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Date
12 Apr 1896
Tags
Athens 1896

John and Sumner Paine (USA) - Shooting

Chosen to represent the USA in the shooting events in Athens, Harvard graduate John Paine set off for Athens via France, where he hoped to recruit his older brother Sumner – who was working in the French capital – to join him.


Sumner later recalled the moment they were reunited: “The last of March I came home to luncheon one day and found my brother, Lieutenant J. B. Paine, sitting in my office. I had not the slightest idea that he was on this side of the pond. "When does the next train start for Athens?" said he. “I don't know,” said I. "Well," said he, "find out, and get your revolvers and we will go there, for the Boston Athletic Association (of which we are both members) has sent a team over, and as there are two revolver matches we may be able to help out the Americans."

Uncertain about the weapons or the number of rounds required in Athens, the Paines packed an entire arsenal: two Colt army revolvers, two Smith & Wesson Russian model revolvers, a Stevens .22 calibre pistol, a Wurfflein, two pocket weapons, and 3,500 rounds of ammunition!

They arrived in Athens the night before the 25 metres military revolver contest, and having obtained a certificate attesting to their amateur status, went straight to bed in readiness for an 8am start on the shooting range.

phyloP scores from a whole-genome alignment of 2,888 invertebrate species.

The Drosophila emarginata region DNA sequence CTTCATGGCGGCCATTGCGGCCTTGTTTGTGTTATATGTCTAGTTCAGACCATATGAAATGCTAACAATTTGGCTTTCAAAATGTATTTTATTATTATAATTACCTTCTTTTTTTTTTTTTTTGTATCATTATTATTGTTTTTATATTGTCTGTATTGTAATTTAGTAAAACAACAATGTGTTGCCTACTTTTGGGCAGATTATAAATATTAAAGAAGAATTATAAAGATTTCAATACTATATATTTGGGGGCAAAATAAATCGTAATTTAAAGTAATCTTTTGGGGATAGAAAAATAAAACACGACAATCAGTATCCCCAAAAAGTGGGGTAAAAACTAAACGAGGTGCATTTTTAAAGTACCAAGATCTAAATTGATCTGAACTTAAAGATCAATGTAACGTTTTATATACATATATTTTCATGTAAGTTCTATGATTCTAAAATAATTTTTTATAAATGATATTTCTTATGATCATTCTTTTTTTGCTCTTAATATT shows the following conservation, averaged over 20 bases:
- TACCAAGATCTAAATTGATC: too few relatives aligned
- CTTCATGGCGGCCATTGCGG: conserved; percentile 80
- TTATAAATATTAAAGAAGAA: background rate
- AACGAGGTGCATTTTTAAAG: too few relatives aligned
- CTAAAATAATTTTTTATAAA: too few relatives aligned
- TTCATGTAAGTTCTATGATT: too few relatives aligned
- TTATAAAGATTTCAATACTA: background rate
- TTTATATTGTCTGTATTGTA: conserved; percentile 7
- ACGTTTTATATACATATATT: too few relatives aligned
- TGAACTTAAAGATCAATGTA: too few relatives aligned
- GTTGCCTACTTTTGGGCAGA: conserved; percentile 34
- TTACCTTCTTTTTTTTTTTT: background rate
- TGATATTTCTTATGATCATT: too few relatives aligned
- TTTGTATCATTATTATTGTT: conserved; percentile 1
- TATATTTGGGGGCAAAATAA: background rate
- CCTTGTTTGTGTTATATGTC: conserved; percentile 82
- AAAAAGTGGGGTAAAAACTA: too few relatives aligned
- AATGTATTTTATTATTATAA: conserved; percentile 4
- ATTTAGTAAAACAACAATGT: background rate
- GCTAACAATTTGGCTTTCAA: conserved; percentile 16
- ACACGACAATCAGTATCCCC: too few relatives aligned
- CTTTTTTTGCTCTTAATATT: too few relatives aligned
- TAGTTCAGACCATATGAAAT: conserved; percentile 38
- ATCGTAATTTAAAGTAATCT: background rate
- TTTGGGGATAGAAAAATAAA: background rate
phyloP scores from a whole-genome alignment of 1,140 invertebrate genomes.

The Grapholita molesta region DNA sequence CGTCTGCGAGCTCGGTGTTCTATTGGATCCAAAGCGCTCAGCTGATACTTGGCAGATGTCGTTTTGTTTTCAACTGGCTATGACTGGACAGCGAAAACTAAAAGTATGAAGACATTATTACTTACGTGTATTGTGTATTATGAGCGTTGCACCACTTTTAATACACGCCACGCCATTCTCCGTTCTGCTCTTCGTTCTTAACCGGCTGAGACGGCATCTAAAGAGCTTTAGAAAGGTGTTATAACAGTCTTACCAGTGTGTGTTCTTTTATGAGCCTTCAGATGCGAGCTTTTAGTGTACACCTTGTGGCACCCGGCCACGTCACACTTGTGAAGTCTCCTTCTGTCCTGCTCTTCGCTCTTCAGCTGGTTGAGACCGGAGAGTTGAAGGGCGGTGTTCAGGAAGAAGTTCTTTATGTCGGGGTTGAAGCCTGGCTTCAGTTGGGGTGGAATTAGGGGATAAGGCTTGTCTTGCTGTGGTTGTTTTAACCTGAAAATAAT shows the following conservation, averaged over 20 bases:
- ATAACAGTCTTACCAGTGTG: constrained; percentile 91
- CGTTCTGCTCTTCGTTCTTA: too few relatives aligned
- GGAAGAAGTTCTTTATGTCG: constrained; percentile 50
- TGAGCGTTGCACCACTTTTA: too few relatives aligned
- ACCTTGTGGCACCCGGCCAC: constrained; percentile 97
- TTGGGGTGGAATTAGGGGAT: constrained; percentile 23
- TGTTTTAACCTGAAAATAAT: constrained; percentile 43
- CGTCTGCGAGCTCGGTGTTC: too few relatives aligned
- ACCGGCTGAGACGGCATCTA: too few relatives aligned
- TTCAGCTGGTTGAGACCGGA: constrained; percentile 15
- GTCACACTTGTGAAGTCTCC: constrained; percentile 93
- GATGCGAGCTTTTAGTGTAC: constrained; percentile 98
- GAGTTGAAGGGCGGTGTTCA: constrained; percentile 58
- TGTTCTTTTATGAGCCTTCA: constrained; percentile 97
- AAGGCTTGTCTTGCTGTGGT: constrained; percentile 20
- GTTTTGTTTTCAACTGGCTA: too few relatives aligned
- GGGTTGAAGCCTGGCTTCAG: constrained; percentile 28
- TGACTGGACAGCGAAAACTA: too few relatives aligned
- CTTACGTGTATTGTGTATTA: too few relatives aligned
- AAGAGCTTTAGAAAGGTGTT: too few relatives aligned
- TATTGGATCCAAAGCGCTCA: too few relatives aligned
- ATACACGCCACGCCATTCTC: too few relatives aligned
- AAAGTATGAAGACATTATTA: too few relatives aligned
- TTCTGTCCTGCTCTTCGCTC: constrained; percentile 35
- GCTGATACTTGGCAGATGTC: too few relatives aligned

The competition took place in what Sumner termed “the prettiest shooting house in the world – 200 feet long, and built entirely of snow white marble.” In accordance with the standard protocol they turned their weapons over for inspection by a committee. Unfortunately their .22 calibre pistols were disqualified on the basis that they were not standard issue; instead the brothers had to use their Colt .45 revolvers.

Their target was a black bull's-eye with a white spot inside it, which in the blinding light said Sumner “gave the same effect to the eye as those trick cards with rings painted on them, which seem to revolve when you look at them closely.”

Regardless of the apparent impediments, the Paine brothers were far too good for their opponents. John won with a score of 442, while Sumner took second with 380. The next best performer scored 205. The following day, by prior agreement between the brothers, the first day's winner sat out. Sumner contested the choice revolver at 30 meters as the sole representative of the US team, and he won by the same score his brother had recorded the previous day. Having travelled to Athens with 3,500 rounds of ammunition, the brothers had needed just 96 shots between them to secure their Olympic titles.


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